As we've said, there are numerous types of pushbuttons but with today's designs, a high majority of the designs have "stackable" contact blocks. This simply means that by stacking contact blocks, you can operate multiple pilot circuits with the press of ONE button. Like starting more than one motor at a time. Or starting a motor with one contact and operating a timing circuit with another.
But here's a NOTE OF CAUTION for you... due to the inherent "slop" or tolerances in the movement of the plunger and crossbar on the pushbutton contact blocks, if you stack TOO MANY you may run into a situation where the contacts farthest from the button surface may NOT move sufficiently to close the contact and activate the appropriate circuit on a consistent basis. Check with the manufacturer to see what they recommend as the maximum number of contact blocks to stack. The photo above, MAY NOT WORK!!!
Finally, pushbuttons as we've described them, have been outlined as "individual" items. But they come in assembled configurations, too. Like crane control pendants with multiple directional buttons for controlling overhead cranes in your shop. Or a control station that holds the pushbuttons and pilot lights for a complete production line. Or even the TV or Radio station console...! And think of it... even the newer automobiles are going back to push buttons to start the vehicle, and using push buttons to select the transmission options. So don't just think of them as pushbuttons... these are true Pilot Devices.
Selector Switches are "pushbuttons" in disguise! They pretty much do the same as a pushbutton, or other pilot devices, except in this case you get to choose... "Select" what you want to do... i.e. "Selector Switch".
In thinking about pushbuttons vs. selector switch, we look at the action. When you rotate the lever (handle) of the selector switch, the action performed closes a set of contacts, which in turn, closes the main circuit to power some device and operate some machine. And like the pushbutton, you can get them in Momentary or Maintained contact configuration. By and large, the majority of selector switches are Maintained, in nature, but the momentary ones are certainly rather common. The "momentary" action comes from a feature in the selector switch mechanism that has a "spring return" from a selected position, back to the normal position of the handle. And further hybrids use "keys" to operate them for security purposes. You've probably seen things on TV or the movies, like nuclear launches where 2 keys have to be operated to complete the launch. That's where a key operated selector switch comes in.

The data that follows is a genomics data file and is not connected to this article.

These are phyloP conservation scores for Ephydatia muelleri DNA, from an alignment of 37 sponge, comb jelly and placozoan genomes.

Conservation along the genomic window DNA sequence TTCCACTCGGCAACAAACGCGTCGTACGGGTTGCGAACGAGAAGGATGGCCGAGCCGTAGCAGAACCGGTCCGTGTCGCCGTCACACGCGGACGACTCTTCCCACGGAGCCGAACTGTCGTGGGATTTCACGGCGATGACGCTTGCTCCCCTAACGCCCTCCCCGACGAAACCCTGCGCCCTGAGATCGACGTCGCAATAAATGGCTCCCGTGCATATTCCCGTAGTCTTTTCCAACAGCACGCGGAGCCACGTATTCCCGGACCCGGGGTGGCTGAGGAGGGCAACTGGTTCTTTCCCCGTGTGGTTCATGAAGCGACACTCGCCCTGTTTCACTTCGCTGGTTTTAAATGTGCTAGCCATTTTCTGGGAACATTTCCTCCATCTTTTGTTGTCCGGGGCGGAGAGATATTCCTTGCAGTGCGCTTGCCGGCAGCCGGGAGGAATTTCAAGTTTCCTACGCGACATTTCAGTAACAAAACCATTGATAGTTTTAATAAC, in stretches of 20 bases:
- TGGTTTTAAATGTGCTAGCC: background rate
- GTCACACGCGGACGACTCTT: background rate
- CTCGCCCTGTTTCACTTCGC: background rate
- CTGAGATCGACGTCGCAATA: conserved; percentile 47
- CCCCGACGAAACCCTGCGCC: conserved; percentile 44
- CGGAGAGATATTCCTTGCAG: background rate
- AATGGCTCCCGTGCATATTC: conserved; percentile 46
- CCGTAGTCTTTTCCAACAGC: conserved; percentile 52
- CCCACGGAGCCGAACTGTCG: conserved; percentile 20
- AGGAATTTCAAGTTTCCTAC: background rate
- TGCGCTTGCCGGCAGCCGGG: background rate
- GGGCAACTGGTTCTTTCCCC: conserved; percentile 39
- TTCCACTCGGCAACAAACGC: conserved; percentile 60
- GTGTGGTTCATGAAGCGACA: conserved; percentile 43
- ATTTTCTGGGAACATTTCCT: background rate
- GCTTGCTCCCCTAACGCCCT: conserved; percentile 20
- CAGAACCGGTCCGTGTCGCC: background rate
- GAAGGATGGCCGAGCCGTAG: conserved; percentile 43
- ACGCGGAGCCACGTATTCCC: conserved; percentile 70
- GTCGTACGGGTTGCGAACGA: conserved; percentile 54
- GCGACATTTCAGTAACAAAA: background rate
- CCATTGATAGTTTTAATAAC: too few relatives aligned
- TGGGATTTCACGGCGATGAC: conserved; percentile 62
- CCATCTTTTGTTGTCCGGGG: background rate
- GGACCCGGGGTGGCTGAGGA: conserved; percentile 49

But the description above is talking about the "pilot device" design of the selector switch. A "power" type of switch is manufactured where you can operate a motor DIRECTLY with the selector switch. These are usually "reversing" or "multi-speed" devices and are limited to smaller horsepower motors.
Instrument Selector Switches
And finally, instrument type "rotary selector switches. These are switches used to allow an operator of a control station to "select" or verify the Voltage and/or Amperage of devices (loads like motors) that are critical to the operation of the plant. The switches are multi-contact devices and are usually maintained contact in their positions. A voltmeter switch will have positions to read phases A to B, B to C, C to A, and Off. While an ammeter switch will have positions to read phases A, B, C, and Off. They are a specialty switch, but still a simple "Selector Switch".
Specialty Pilot Controls
In this section, we'll touch on some specialty controls that we maybe haven't talked about directly, but maybe skirted around them in passing.
Light curtains are a special item used heavily for the Safety of operators of operating machinery, as well as other purposes. It's a little difficult to say just when a light curtain should be used, but suffice to say, their action is to shut down a piece of equipment, or maybe sound a loud alarm, or flash a gazillion bright strobe lights, if the light curtain line of protection is broken. Like if the machine is running and someone extends their arm through the light curtain... BAM! The alarms are triggered!
We talked about proximity sensors in the paragraph on Limit Switches, but just in passing. Proximity Sensors (Prox Switches), are of a couple of designs. One of which is an Inductive Proximity Sensor and the other is a Capacitive Proximity Sensor. They each have their place in control schemes but operate very differently.
Using my Wikipedia.org source, again... the information is as follows: